It’s an interesting comment in verse 1 of his letter that John not only heard and saw this word of life, but also touched it. Those words point in a very precise direction. Because John’s life would have been filled with any number of careless and meaningless brushes with the physical existence of Jesus. He would have touched him and known that he was real. Even at the Last Supper, John sat next to Jesus and leaned back onto his shoulder to speak to him. But the Gospels don’t make much of touching Jesus until after he was raised from the dead. The risen Lord Jesus appeared to his disciples and said,
Why are you troubled? Why do doubts rise in your minds? Look at my hands and my feet. It is me. Touch me and see a ghost does not have flesh and bones as you see I have.
What John and the other disciples heard and saw and touched was the word of life, the divine power, of the living Lord Jesus. This is the glory they beheld. This is the truth they learned. This is the grace that they experienced. The complete triumph of God over sin and death and hell and judgment in the death and resurrection of his Son Jesus Christ. Not the ghost of an idea that appeared to them because they believed in him. But a living existence, a physical reality, that revealed himself to them because they didn’t believe. That appeared to them not when they were expecting him, but when they were hiding behind locked doors. Testifying to the triumph of God over their fears and doubts and made them believe. Not because they thought he was true. But because they knew for themselves.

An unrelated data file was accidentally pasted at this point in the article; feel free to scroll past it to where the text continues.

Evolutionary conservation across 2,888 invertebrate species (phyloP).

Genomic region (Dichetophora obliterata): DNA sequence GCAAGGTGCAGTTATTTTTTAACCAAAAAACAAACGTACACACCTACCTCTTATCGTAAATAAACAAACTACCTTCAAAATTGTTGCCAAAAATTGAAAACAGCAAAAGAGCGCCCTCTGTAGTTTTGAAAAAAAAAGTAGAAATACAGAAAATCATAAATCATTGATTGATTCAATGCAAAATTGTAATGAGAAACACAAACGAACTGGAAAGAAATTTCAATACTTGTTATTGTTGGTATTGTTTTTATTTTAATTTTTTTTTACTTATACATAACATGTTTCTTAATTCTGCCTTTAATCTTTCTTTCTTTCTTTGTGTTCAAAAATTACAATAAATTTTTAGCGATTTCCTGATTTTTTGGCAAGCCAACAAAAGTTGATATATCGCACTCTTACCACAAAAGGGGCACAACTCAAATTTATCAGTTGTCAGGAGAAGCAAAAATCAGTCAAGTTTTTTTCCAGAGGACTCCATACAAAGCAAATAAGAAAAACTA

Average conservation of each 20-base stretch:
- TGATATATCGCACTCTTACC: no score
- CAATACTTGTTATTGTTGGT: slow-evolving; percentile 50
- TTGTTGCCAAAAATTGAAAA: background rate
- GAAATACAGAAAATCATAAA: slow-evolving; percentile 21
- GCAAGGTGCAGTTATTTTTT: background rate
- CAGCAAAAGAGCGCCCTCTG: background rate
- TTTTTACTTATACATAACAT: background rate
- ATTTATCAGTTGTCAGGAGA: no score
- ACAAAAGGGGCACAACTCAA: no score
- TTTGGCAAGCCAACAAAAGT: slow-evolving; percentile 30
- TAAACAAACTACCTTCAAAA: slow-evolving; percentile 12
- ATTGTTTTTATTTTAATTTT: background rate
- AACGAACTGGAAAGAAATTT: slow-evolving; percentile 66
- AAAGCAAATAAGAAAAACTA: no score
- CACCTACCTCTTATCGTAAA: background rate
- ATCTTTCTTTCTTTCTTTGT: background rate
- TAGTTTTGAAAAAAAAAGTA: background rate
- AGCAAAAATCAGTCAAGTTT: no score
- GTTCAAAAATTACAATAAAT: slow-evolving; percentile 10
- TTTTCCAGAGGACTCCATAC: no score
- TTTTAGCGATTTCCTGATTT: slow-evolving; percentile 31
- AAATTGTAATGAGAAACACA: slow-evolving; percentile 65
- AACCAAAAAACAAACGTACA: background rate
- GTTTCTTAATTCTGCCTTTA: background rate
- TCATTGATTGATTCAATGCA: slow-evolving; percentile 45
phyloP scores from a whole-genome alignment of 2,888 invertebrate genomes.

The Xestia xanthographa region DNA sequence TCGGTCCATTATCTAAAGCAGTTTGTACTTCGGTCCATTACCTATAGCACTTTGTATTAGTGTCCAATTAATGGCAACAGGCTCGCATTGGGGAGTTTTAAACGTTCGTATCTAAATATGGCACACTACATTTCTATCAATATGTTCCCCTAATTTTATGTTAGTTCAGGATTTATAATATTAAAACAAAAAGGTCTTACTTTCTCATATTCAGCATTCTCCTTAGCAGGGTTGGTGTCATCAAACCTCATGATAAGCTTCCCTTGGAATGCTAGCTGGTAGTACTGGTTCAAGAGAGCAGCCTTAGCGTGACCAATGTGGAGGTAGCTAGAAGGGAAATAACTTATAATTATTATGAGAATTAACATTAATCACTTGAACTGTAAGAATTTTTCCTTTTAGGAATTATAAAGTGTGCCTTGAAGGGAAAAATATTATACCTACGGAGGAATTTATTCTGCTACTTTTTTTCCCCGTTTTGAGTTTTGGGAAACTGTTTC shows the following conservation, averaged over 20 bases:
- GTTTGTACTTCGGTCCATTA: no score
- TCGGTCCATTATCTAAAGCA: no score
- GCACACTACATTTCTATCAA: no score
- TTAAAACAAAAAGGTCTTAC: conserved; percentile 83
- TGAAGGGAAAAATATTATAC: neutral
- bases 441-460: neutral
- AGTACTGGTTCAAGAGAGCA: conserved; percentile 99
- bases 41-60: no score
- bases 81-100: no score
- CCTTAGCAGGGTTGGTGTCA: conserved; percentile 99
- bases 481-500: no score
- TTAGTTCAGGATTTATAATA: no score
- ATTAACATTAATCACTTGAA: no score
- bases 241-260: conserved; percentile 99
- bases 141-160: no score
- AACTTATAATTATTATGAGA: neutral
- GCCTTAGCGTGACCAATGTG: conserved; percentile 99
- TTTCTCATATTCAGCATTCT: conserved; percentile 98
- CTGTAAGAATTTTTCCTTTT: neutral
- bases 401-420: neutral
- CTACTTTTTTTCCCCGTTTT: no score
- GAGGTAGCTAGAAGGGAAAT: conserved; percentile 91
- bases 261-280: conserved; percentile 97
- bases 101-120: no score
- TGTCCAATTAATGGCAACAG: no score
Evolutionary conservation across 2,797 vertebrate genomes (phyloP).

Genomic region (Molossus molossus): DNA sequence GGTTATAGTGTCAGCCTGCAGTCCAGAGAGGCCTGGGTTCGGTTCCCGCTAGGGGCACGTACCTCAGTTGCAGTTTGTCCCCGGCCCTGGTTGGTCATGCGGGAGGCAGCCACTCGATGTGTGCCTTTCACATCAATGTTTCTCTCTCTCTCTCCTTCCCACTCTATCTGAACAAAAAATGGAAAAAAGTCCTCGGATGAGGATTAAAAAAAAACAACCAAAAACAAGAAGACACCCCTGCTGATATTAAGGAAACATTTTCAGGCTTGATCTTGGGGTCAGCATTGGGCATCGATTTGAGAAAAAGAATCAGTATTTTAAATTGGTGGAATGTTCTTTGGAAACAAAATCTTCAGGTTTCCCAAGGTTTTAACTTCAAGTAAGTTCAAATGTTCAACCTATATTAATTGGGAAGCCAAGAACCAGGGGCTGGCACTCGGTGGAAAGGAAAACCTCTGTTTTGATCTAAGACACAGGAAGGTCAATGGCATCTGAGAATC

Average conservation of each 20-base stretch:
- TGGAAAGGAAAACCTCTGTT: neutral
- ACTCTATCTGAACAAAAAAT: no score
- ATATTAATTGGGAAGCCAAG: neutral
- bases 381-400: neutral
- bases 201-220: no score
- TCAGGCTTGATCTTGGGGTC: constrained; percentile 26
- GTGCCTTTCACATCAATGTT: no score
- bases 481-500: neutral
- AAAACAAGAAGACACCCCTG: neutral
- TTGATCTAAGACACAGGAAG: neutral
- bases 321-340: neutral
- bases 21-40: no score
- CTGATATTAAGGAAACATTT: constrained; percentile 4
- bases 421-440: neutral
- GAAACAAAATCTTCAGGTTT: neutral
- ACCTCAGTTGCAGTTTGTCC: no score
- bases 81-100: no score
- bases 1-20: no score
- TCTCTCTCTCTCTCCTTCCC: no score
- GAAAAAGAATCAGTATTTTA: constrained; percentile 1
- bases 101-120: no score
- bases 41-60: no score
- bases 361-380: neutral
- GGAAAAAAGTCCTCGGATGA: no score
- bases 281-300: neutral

This is John’s message to his readers. This is his word to us: Jesus Christ the Son of God. Not a spiritual hero who appeared in one place at one time, a martyr who died for what he believed in and is now lost and gone. But a living reality, the word of life for the people of every place in every time. Jesus Christ who is the source of true holy communion. As John wrote in verse 3
We proclaim to you what we have seen and heard, so that you also may have fellowship with us. And our fellowship is with the Father and with his Son, Jesus Christ.